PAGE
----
Martyn Richard Jones

Brussels 24th June 2019

In 2016 the UK held what was called the United Kingdom European Union membership referendum the objective of which was to gauge public sentiment about the UK leaving or remaining in the EU.

It was a non-binding consultation, which means that regardless of outcome, it can be legitimately ignored by MPs.

The generally accepted nonsense about the referendum being legally or constitutionally binding was just that, nonsense.

51.9% of the vote supported the UK’s exit from the EU.

Three years later (this is June 2019) and the UK is in the midst of a constitutional and parliamentary crisis.

Bottom line, the EU has given the UK until October 2019 to sort its shit out, and we are fast approaching the Rubicon of “do you stay or do you go, now?”

But, what do we have on our current political landscape?

Clearly, the UK government is in a humungous mess.

The Labour Party opposition are playing a fence-sitting waiting-game with the Tory government, as they know that many people in the traditionally Labour heartlands voted for Brexit, and they are very concerned about not being able to regain some of that support.

It’s the support they need in order to be able to try and implement their vision of a caring government, for the many and not the few. That is actually something I can understand and connect with – even though I am not a Labour voter and even though I find their Brexit strategy to be somewhat obtuse.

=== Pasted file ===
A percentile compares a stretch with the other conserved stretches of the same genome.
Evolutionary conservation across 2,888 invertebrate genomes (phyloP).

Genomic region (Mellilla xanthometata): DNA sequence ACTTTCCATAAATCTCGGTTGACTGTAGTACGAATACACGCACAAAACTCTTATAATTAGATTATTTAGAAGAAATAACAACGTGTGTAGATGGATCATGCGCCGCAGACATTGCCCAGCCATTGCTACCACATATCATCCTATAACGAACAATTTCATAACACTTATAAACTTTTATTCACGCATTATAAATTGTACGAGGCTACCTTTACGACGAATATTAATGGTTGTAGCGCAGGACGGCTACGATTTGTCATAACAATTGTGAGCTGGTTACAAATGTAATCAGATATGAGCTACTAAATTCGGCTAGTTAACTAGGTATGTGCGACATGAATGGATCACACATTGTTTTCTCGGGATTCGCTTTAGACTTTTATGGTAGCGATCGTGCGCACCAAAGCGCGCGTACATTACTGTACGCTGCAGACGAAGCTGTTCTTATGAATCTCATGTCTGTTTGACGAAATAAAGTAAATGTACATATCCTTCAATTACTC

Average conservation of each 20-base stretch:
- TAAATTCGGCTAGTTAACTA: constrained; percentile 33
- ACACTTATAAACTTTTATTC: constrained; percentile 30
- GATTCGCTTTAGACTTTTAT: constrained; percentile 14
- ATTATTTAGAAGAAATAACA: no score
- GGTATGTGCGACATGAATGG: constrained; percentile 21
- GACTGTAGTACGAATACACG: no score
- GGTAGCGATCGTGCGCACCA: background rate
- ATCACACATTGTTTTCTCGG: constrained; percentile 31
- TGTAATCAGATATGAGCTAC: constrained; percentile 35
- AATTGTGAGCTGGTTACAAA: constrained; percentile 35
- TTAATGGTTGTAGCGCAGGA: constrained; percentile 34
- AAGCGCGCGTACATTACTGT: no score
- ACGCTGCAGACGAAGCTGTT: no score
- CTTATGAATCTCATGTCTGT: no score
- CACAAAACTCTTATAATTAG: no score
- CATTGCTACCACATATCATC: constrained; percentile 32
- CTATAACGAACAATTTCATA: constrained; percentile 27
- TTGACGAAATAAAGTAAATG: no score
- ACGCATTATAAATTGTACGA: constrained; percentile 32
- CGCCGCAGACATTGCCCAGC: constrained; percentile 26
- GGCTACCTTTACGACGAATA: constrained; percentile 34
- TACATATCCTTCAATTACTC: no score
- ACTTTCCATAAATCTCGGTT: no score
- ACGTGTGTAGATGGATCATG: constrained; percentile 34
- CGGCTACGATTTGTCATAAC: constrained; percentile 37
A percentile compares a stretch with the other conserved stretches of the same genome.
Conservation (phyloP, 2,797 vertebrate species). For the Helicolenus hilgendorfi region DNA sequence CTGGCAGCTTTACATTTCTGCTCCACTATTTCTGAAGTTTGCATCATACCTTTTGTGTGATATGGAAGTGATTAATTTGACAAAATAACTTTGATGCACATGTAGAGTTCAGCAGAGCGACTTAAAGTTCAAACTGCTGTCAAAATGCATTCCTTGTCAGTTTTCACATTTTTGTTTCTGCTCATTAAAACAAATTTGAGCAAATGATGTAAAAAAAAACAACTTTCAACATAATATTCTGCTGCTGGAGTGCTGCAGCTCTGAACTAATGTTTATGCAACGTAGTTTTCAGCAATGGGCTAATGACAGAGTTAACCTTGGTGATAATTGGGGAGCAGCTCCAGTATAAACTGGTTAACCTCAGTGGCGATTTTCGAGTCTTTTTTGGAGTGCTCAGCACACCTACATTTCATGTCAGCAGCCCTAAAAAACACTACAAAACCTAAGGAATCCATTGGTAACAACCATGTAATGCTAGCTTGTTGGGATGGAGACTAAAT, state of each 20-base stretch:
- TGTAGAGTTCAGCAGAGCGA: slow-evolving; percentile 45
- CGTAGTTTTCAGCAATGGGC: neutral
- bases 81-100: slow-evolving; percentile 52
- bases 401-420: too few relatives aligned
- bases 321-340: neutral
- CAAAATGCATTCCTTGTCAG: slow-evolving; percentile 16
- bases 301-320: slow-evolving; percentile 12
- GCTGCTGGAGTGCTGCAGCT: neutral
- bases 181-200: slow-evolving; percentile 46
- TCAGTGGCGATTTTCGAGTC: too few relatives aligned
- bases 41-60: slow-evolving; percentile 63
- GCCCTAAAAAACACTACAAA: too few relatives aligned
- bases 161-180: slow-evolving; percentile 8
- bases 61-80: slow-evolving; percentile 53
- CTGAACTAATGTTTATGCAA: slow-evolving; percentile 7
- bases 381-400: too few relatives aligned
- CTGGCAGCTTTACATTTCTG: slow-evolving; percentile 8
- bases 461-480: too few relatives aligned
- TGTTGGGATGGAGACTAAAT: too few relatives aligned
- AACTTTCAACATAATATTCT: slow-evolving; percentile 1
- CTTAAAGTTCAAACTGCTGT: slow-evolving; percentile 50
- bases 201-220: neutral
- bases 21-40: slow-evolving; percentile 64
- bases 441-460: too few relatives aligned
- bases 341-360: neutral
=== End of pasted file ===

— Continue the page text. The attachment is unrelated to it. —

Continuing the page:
The Tory Brexiteers themselves are playing funny Charlies – every-way which-way – with the Tory Government. Their ranks seem to be infiltrated by the old fashioned ultra-right, a that includes Nazi and fascist sympathisers, libellers, slanderers and fake-news fabricators of the “enemy within” kind.

Indeed, these are precisely the “bastards” that John Major warned the Tory Party about.

So, as a result the Tory Party itself is imploding as across the lands the populist and opportunist ultra-right get stronger, more brazen and more violent.

My opinion is that it’s time that all of this shit was brought to a conclusion.

But how? I may be completely wrong, but, here’s my how:

The Labour Party must take their best vision of Brexit to the EU. Now. Not after a general election and certainly not in October.

If the EU accept that vision then Labour should call for a general election based on the alignment-in-principle.

If the EU reject that vision (and all Labour alternative visions) then Labour should go back home and oppose all forms of Brexit based on that, safe in the knowledge that it did the right things right at the right time, but that Brexit wasn’t to be. And maybe even some of those who used the referendum as a protest vote will understand.

Predatory thinking will kill the enemy!

Try fast. Fail fast. Fail well. It isn’t rocket surgery.

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